How secure is your password really?

Written by Erica

October 25, 2023

Header image with title of blog post

For years we’ve been told that the best approach to staying secure is to have a good password.  Conventional wisdom says that this should be at least nine characters long and use a combination of upper and lower case characters, numbers, and special characters. 

But I ask you, is this secure?


All joking aside, this is obviously not, so what is good password protocol?

In this blog, we’ll be delving a little deeper into password best practice to help you and your accounts stay that little bit safer and more secure online.

Criminals and hackers have all the tools they need

Let’s start though with the cyber criminals and hackers who want to access your data.  And unsurprisingly, they have the tools and tricks of the trade to help them do just that.

These include lists of commonly used passwords, software that allows them to make common substitutions to words (like the P@55word example above) and tools that can try every possible combination of characters, as well as information from previous password breaches that may include usernames and password information that are still in use.

Common weaknesses in passwords

There are plenty of themes and weaknesses in passwords that are unfortunately still all too common.  These include:

Complexity – when asked to add complexity when creating or updating a password, many people will still change the first character to upper case and add 1! to the end.  Then every time they get asked to change their password, they just increase the number, often to the next consecutive digit.

Unfortunately,  the tools attackers have make most types of commonly used complexity ineffective.

Seasonal passwords – we would wager that there are currently several hundred people using Autumn23! as their password.  It ‘meets’ the complexity requirements but is still easy to remember.  With everything from email to work accounts, online banking or shopping, we have an ever-growing number of passwords to remember, so it’s no surprise that constant requests to change passwords can lead to predictable words being used.

Password length – while it is rare that criminals will attempt every possible combination of characters in an effort to crack your password, it is possible.  In this instance, the longer you can make a password, the more secure it will be.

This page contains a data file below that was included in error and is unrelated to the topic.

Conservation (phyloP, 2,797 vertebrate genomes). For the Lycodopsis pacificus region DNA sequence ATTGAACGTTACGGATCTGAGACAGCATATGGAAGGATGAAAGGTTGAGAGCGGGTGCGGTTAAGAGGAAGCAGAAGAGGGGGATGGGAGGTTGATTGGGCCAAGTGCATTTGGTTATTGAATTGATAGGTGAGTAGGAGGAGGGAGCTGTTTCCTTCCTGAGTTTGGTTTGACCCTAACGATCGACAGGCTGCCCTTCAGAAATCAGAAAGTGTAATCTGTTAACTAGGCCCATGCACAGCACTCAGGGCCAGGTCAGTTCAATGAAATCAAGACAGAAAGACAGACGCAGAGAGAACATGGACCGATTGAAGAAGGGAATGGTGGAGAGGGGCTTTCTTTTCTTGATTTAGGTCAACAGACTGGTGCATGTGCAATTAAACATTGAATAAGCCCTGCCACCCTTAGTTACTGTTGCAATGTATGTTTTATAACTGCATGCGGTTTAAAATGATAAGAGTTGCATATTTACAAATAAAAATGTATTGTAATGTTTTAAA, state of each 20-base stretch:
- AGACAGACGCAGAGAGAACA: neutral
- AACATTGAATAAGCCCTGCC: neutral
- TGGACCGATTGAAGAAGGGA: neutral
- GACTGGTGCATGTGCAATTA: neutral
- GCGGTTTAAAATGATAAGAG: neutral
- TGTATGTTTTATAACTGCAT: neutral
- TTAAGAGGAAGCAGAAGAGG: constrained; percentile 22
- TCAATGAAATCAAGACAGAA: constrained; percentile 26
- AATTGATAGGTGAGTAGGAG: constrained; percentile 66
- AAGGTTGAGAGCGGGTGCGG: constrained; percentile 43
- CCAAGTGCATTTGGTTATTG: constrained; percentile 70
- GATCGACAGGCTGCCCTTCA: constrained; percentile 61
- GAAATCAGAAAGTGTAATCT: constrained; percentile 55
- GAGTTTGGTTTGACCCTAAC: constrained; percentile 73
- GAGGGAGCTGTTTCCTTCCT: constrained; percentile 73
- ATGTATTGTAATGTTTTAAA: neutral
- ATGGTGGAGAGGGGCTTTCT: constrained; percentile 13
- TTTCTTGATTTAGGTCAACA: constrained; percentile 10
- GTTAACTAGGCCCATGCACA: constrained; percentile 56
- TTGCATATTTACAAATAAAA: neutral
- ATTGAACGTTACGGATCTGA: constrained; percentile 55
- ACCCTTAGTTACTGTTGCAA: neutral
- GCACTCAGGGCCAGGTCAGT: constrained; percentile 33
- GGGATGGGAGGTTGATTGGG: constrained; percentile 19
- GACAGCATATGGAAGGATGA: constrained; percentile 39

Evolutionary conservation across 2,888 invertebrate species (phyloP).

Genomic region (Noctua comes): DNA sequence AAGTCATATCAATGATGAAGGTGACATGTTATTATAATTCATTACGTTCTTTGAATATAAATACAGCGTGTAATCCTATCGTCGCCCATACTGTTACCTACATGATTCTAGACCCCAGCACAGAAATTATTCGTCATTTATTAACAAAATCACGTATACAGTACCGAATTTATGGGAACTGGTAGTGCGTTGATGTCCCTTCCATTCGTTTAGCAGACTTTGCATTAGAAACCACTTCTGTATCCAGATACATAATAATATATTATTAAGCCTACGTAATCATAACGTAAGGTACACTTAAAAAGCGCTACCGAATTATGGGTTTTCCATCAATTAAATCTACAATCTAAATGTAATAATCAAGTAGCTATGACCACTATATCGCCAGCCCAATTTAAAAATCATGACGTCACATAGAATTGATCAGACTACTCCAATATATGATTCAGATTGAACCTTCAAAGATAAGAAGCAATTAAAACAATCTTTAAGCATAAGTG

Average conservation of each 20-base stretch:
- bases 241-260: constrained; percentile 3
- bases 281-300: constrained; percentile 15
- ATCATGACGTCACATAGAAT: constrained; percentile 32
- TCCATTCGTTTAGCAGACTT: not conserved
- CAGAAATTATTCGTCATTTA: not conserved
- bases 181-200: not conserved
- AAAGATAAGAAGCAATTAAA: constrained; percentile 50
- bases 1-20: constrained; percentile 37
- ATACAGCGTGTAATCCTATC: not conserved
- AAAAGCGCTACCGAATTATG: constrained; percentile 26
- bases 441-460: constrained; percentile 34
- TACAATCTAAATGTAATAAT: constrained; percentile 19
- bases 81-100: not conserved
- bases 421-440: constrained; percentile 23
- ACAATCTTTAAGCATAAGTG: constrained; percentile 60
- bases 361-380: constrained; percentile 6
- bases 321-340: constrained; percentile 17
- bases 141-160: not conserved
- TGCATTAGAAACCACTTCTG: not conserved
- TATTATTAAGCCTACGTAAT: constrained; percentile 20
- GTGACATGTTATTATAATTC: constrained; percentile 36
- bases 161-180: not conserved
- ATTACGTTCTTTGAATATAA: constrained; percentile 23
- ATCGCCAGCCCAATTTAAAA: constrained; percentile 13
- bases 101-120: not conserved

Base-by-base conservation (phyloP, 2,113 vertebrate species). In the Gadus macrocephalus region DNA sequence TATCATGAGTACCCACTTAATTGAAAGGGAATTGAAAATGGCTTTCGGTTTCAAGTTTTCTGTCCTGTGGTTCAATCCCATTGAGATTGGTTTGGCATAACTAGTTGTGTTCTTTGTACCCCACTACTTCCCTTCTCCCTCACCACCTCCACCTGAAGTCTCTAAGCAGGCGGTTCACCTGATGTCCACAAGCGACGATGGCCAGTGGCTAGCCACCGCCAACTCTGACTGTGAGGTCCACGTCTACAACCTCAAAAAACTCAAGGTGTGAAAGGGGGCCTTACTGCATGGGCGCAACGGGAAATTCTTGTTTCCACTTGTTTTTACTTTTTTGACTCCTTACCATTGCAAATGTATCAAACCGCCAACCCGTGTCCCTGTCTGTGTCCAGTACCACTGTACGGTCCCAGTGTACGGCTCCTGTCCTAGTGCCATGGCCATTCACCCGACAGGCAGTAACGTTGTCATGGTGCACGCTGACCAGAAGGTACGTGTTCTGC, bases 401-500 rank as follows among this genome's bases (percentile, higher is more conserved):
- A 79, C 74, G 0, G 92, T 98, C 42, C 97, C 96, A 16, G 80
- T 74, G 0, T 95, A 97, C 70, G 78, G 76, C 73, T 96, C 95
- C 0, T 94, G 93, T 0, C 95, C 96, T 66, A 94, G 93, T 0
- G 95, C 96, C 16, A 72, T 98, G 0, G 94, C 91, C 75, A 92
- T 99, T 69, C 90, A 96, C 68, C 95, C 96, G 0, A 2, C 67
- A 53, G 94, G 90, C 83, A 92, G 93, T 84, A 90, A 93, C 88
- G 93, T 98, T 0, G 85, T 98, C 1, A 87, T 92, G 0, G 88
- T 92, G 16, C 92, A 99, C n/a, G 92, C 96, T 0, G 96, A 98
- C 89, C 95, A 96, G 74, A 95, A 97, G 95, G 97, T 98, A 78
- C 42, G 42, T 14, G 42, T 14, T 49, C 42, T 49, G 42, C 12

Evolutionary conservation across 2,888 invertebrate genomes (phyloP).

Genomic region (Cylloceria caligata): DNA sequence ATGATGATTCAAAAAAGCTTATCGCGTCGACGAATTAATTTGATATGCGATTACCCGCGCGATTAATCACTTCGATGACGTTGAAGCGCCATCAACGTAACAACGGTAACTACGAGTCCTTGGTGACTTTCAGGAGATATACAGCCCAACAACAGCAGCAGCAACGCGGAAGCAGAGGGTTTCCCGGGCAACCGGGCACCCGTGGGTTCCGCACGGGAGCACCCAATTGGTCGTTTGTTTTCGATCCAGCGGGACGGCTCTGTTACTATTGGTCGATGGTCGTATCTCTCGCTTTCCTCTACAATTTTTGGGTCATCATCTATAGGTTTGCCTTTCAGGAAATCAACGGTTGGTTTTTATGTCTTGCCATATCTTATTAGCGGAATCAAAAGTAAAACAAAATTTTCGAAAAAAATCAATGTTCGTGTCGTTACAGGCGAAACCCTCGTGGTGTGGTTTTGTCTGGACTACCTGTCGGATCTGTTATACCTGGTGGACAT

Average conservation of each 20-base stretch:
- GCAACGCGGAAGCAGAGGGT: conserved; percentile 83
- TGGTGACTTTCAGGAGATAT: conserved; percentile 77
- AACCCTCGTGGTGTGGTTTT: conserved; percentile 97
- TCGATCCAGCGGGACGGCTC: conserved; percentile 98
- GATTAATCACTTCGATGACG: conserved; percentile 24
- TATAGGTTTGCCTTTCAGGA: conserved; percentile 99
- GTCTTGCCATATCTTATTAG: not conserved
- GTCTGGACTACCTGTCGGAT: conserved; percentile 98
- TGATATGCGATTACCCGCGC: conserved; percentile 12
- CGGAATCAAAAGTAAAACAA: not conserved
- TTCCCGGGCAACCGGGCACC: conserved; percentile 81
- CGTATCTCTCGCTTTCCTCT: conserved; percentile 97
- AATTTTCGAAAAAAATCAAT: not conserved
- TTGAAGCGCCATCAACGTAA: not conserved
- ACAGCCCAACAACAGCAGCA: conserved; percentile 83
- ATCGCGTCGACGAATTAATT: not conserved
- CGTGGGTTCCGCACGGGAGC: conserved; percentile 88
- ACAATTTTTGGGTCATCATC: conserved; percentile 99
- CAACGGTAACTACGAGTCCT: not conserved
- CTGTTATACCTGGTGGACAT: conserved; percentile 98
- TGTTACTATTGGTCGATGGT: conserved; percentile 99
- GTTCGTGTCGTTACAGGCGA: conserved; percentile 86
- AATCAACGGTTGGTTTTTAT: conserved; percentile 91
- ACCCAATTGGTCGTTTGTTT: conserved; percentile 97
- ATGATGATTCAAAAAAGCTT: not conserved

Dictionary words and sequences – beware, using common dictionary words can lead to weak passwords, as attackers may take lists of every word in a language and run it through a tool to check if your password matches any of them.  Similarly sequences such as 123456, or qwerty, are predictable and easily guessed.

Tips to protect your account

So now you know some of the most common pitfalls, what can you do to help protect your account?

Passphrases – using long passphrases allows you to create unpredictable sequences of words that are not just memorable, but also long, and you can add extra levels of complexity too if needs be.

P@ssw0rd! may not be secure, but Obscure-Sp3lunking*Gorilla definitely is (it is complex, long, unpredictable, and unlikely to be in any list of commonly used passwords).

Multi Factor Authentication (MFA) – Multi Factor Authentication, also known as MFA, adds anther level of security that can help keep your accounts secure, even if your password is compromised.  Common forms of MFA involve using a one-time code, which might be accessed via an authenticator app or be sent as a text message, but other formats can involve facial or fingerprint recognition for example.

Password managers – we all have a multitude of passwords to create, update and remember – and password managers (sometimes called password lockers) can simplify the process of generating and storing complex passwords securely.

As long as the account for the password manager is sufficiently protected, this can be a great way to take away the strain of remembering strong passwords.

And finally, there is plenty of free helpful and useful password advice and guidance (plus much, much more) on the National Cyber Security Centre website, so take a look.

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